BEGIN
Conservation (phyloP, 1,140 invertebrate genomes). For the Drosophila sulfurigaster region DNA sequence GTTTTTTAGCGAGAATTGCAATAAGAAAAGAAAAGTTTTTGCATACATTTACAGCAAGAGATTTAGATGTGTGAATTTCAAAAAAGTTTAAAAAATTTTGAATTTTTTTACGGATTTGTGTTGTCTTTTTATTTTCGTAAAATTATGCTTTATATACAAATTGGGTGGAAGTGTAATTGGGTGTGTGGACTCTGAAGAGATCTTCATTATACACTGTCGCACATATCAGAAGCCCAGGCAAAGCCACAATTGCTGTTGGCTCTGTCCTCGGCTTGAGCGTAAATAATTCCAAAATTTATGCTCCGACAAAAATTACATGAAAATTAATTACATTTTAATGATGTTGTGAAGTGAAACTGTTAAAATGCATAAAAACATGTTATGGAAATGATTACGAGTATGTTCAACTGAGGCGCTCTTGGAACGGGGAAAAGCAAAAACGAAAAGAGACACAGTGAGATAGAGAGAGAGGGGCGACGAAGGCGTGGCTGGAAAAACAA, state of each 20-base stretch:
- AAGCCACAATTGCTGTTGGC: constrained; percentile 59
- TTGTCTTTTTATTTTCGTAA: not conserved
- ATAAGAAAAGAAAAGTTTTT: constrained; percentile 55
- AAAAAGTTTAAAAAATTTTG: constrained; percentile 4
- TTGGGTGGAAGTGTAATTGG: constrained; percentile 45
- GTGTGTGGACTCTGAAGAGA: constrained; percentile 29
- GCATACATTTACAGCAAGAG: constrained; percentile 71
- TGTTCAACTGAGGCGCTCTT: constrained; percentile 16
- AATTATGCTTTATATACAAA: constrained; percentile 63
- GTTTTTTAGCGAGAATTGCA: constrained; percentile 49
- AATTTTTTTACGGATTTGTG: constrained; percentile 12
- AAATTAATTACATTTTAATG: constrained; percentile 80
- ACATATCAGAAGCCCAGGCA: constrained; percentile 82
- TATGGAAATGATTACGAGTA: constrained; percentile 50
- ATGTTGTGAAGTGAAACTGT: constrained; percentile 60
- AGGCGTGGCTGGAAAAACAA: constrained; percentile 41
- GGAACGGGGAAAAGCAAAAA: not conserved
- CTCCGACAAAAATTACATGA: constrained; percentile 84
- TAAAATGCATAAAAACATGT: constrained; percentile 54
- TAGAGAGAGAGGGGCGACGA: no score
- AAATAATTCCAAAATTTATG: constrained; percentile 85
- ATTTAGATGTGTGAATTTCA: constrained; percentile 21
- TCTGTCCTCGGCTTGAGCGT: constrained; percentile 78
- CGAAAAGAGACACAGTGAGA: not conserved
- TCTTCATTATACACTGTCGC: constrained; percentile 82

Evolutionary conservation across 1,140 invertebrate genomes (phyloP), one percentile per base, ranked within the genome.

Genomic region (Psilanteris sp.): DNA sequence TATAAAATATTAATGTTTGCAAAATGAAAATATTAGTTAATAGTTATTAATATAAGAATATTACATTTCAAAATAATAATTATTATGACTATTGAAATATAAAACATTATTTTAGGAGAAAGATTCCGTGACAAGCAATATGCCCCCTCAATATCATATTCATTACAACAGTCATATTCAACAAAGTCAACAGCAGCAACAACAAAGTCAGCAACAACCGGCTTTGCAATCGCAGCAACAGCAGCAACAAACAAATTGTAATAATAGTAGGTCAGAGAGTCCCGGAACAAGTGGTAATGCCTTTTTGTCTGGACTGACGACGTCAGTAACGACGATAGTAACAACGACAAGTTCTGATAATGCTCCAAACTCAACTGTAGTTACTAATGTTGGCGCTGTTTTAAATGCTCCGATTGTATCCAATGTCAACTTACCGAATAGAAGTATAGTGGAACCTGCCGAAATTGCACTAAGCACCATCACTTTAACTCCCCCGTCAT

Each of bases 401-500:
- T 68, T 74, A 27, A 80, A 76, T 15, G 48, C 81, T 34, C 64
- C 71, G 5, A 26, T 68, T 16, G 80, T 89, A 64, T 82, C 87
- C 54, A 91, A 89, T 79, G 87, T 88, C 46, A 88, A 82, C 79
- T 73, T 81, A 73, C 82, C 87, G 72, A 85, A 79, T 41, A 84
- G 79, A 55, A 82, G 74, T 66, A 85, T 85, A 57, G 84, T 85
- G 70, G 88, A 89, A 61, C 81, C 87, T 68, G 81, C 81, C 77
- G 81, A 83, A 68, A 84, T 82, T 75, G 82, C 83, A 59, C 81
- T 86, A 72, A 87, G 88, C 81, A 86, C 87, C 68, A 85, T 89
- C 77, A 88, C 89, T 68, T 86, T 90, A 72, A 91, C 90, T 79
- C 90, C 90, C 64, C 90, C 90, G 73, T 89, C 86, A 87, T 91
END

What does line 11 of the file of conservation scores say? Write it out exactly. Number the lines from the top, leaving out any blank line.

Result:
- GTTTTTTAGCGAGAATTGCA: constrained; percentile 49